Alleged ‘Nigerian Prince’ Email Scammer Arrested In Louisiana

Police in Slidell, Louisiana, possess arrested a man who allegedly assisted scam people out of thousands of dollars within “ Nigerian prince” -style e-mail schemes.

Michael Neu, 67, can be charged with 269 counts associated with wire fraud and money washing. In  the Facebook statement   upon Thursday, police described him being a “ middle man” who fooled victims into giving up their profit phone and online scams.

Slidell Police Section
Michael Neu within a police booking photo.

Neu is accused of wiring a few of the money he helped obtain in order to “ co-conspirators” located in Nigeria. The authorities department did not immediately return the request for more specifics on his supposed role.

“ Nigerian prince” frauds are a type of advance or upfront charge fraud , meaning a system that tricks victims into delivering a “ fee” on fake pretenses. The scammers may guarantee more money, goods, services or a exclusive deal in return. They may also claims to need help transferring money out of a particular country.   When scammers obtain the fee they requested, they vanish.

The “ Nigerian prince” change, one of the most notorious versions of the rip-off, involves someone presenting himself as a part of Nigerian royalty. The person states need help, often saying he must move a large sum of money out of Nigeria and promising that whoever assists him will get part of the fortune. The particular scammers often ask for money in advance to pay “ processing fees” or even request the recipient’ s banking account details to transfer money straight.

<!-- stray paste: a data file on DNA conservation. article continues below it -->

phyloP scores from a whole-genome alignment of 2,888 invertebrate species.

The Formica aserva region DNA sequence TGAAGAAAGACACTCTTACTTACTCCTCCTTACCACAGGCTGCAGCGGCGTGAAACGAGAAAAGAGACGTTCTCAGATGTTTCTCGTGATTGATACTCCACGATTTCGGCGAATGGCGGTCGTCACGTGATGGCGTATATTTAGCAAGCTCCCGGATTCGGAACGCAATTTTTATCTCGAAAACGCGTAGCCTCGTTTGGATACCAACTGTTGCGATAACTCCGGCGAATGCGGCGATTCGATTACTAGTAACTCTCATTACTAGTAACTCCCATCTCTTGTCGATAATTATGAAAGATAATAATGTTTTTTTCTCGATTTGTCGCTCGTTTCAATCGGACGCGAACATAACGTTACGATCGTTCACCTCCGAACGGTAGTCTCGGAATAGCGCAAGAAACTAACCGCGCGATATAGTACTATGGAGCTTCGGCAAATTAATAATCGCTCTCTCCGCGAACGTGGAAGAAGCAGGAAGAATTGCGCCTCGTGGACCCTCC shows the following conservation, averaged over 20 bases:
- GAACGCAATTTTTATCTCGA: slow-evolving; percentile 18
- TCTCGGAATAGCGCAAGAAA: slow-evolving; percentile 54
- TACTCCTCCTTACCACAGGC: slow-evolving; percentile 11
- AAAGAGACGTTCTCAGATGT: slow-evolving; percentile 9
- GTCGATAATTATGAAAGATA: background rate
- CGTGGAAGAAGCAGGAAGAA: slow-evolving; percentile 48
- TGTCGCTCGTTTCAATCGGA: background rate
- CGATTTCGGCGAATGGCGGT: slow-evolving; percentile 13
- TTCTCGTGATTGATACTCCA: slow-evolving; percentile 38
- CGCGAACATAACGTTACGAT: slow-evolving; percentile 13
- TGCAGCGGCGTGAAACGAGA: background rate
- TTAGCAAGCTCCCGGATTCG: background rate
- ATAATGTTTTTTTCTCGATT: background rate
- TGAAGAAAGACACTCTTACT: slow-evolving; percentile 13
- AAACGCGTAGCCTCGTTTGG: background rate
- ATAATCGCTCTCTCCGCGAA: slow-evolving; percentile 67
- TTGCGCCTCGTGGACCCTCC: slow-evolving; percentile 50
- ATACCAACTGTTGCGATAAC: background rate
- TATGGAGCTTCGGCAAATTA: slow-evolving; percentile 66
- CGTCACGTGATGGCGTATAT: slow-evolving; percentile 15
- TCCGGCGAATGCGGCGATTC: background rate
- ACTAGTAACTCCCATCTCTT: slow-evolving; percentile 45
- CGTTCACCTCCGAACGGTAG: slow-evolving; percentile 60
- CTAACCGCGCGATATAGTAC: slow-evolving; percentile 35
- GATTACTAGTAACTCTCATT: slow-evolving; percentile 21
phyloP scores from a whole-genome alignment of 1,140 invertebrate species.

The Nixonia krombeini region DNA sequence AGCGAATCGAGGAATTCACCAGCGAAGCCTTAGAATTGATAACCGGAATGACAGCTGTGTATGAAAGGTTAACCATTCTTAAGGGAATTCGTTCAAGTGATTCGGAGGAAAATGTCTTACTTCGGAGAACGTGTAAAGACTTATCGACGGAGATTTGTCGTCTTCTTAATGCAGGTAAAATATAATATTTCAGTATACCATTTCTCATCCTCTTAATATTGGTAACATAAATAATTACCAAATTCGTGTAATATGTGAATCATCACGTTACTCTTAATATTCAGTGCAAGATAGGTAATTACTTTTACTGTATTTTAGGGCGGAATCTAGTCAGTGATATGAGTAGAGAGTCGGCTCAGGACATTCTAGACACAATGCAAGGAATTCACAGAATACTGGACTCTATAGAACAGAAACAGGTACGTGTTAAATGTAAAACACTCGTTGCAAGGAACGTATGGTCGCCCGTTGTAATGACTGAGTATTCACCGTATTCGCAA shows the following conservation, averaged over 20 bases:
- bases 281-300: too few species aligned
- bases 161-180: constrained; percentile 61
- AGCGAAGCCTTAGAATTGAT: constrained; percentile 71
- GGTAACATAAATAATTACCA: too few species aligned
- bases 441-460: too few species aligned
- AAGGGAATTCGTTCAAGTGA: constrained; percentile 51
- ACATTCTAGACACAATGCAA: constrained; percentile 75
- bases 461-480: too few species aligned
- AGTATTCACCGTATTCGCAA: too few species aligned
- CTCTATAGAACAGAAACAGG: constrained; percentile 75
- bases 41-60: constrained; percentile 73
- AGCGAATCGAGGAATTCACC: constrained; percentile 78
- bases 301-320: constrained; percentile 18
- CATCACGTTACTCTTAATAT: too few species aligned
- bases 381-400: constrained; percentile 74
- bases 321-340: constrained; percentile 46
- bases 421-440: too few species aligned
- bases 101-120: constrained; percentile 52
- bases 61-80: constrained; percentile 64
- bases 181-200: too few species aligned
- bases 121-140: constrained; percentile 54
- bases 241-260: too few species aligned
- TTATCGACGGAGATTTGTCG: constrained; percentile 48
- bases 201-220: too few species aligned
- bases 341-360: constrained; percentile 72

Many of these criminals are indeed positioned in Nigeria, although scammers  may be based all over the world.

Slidell Police Chief Randy Fandal had a few words of caution for anyone receiving suspicious emails.

“ If it sounds too good to become true, it probably is, ” he said in the Facebook declaration. “ Never give out personal information within the phone, through e-mail, cash inspections for other individuals, or cable large amounts of money to someone a person don’ t know. 99. nine percent of the time, it’ s a bad deal. ”

Study by Microsoft in 2012 found that even though the “ Nigerian prince” trope was well-known, 51% of scam emails sampled had been still referring to Nigeria. Researcher Cormac Herley suggested that mentioning the country strongly associated with online ripoffs actually made sense.

“ Simply by sending an email that repels basically the most gullible the scammer has got the most promising marks to self-select, ” Herley wrote.